Proprietary software is an unsafe building material. You can’t inspect it.Mr. Moglen is a proponent of open source software, and the argument he so eloquently makes is that the secret nature of proprietary software makes it impossible for either individuals or government agencies to inspect it.
I'm also a proponent of open source software, but I don't think that Mr. Moglen's argument is entirely supportable, nor is it as simple as he makes it out to be.
Consider, for example, his assertion that “you can’t inspect” proprietary software. That's clearly not true – a government inspection agency (merely writing that sends shivers down my spine!) could be given access to proprietary code by appropriate legislation. I think that would be a disastrous addition of friction to the software development process, and I am not proposing that. I'm merely pointing out a flaw in Mr. Moglen's argument. Slightly more subtly, it's already true today that if someone files suit against a company alleging that their software caused injury or damage, the plaintiffs will be able to get at the source code through the legal discovery process (that happened in the infamous Toyota acceleration case, for example). I'm not sure that's any better than the government agency approach, but it again belies Mr. Moglen's assertion (even if it is an after-the-fact inspection). But if his argument is really that it would be better, from some cosmic perspective, to have the source code available to one and all for safety and reliability inspections, well then I completely agree. In fact, that's one of the big reasons why I'm a proponent of open source software in the first place.
But there's another element that Mr. Moglen basically ignores, and that is the protection of the proprietary software developer's economic interest in that software that was developed. Modern software is often so complex that reverse-engineering it is prohibitively expensive. The firmware in an automobile is a great example of this – the object code (the stuff the computer itself understands, the result of compiling the source code) may be dozens or even hundreds of megabytes in size. Reverse-engineering a chunk of code that big would cost millions of dollars and take years. The source code is therefore a valuable economic asset to the manufacturer. It is not shipped with every car, and competitors have no legal way to steal it. Open source software, however, is by its very nature “open” – anyone at all, including one's competitors, and freely look at it. If a car manufacturer were to develop key algorithms that made its cars run better, then making those algorithms available to its competitors – for free – is not a particularly smart business move. It would be like a restaurant famous for its unique dishes giving away the recipes for them to all the other restaurants. Not going to happen.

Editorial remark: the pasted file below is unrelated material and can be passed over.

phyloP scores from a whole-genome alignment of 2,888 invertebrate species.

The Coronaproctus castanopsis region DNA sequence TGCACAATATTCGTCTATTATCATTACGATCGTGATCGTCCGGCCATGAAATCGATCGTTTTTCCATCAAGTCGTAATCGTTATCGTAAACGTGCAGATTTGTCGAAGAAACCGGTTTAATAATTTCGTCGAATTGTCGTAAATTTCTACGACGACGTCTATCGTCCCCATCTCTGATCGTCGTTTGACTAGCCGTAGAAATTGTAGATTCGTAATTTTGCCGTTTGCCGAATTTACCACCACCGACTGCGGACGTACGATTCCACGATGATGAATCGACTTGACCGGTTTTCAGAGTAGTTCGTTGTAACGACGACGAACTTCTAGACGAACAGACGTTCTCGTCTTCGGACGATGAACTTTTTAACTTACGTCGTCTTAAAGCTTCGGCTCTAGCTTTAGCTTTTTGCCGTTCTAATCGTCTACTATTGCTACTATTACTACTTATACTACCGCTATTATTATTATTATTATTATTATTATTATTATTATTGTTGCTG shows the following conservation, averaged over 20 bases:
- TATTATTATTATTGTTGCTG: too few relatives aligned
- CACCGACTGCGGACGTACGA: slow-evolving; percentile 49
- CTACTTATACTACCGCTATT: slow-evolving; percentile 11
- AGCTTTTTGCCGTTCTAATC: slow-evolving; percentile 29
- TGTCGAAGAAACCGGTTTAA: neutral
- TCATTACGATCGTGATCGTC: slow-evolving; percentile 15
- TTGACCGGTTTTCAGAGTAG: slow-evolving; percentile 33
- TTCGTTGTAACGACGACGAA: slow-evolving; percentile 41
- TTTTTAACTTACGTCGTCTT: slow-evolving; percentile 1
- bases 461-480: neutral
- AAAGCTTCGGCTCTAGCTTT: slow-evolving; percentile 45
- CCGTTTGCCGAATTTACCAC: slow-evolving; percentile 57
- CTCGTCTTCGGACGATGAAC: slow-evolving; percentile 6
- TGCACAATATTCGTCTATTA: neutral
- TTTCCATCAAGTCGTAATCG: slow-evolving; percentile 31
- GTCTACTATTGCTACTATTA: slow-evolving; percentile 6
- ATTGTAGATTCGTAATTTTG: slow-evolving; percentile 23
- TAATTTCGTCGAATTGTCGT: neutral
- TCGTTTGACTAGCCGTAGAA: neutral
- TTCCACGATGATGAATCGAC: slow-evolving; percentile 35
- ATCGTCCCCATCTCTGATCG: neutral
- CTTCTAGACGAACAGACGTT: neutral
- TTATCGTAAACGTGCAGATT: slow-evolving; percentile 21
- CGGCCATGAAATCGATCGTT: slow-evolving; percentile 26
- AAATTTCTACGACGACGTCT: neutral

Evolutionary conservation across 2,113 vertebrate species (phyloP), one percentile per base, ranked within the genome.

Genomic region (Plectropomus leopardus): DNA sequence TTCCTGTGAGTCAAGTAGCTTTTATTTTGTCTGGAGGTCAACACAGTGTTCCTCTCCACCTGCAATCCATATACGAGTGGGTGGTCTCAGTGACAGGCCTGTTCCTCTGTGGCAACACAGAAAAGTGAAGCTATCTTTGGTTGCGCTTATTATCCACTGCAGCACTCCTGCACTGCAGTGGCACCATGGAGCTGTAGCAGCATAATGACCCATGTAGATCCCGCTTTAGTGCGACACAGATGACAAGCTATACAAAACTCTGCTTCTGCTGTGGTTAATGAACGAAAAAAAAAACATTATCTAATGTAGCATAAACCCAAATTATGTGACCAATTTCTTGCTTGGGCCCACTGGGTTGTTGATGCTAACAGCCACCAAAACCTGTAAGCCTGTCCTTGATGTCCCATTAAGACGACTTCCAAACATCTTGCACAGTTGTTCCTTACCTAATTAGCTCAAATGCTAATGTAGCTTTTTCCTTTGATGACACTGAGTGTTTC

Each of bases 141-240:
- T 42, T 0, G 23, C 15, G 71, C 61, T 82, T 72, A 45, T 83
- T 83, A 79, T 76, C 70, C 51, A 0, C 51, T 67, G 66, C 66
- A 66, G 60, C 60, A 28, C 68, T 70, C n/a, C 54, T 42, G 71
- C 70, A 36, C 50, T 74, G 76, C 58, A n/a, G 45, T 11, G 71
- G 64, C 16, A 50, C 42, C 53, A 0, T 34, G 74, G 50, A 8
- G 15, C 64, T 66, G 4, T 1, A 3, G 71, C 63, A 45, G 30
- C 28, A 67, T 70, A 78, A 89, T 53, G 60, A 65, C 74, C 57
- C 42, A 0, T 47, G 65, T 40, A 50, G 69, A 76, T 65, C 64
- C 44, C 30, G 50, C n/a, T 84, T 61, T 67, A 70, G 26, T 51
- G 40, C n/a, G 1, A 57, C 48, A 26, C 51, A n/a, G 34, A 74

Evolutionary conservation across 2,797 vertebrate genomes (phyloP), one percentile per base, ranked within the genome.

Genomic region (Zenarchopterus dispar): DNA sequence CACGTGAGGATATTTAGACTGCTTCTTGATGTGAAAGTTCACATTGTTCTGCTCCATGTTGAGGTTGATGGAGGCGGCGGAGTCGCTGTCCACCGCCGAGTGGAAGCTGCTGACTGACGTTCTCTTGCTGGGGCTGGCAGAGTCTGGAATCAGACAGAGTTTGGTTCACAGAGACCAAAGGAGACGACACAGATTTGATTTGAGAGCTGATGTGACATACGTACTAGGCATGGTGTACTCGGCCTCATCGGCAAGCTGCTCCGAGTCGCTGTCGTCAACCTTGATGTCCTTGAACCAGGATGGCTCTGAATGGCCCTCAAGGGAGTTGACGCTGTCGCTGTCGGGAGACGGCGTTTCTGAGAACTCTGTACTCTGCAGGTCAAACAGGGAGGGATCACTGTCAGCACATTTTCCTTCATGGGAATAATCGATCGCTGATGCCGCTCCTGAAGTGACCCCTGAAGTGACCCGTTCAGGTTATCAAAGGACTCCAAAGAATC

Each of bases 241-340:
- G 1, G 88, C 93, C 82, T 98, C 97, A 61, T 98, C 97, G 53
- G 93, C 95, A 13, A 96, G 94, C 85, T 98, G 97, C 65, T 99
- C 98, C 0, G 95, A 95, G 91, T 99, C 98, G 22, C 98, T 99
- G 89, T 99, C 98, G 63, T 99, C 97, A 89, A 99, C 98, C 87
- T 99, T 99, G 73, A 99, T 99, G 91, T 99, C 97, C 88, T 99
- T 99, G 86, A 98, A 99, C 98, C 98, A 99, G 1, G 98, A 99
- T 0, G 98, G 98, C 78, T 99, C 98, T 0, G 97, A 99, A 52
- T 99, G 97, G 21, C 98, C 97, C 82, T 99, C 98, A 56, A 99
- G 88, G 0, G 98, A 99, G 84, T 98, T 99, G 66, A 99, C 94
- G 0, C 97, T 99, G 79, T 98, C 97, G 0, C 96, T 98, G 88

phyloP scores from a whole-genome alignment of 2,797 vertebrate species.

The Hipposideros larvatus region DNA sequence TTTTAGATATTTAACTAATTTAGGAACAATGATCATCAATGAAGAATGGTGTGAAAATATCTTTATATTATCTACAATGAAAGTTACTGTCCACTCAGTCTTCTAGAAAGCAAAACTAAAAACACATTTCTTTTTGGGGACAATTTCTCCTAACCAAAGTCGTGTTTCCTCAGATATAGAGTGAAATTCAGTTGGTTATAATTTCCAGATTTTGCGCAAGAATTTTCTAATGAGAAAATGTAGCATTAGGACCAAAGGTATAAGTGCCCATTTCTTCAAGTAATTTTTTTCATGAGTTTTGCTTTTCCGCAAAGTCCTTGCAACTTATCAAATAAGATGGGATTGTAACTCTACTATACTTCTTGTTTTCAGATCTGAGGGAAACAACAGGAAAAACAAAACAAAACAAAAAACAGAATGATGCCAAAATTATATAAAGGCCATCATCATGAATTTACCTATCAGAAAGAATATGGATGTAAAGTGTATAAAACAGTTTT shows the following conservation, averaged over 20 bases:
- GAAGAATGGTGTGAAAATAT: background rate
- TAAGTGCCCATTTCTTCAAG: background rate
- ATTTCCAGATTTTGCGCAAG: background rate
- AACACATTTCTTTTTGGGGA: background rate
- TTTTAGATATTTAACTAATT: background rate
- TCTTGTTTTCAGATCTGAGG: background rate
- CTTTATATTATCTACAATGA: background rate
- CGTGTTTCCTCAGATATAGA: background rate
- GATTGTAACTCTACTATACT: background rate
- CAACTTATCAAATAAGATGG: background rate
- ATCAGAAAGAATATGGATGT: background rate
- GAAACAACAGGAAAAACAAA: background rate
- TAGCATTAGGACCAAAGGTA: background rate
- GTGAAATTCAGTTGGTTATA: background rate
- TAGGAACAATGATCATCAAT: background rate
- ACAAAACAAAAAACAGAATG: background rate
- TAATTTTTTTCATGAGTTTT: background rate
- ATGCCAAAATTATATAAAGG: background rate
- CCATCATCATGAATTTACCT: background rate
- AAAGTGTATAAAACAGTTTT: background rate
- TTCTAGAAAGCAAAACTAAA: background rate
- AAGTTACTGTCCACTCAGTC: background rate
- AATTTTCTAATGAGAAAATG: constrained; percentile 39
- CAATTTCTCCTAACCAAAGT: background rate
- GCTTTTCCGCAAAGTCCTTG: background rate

I don't have any magical answers here. It's a genuinely tough problem, balancing the considerations of safety, reliability, and the very real economic interest of the manufacturers. If we were to simply legislate that all manufacturers using software or firmware had to make that open source, it's hard to imagine the manufacturers would continue investing the millions of dollars they currently spend every year to develop the wonderful new features we all love. Would Apple have developed iTunes if they then had to give the code to their competitors? I think not! Would a car manufacturer invest in firmware that gave its engines better fuel efficiency if they then had to give it to their competitors? Why on earth would they? There's no gain to them.
Hard questions, and nobody has perfect answers for them. Those perfect answers probably don't exist...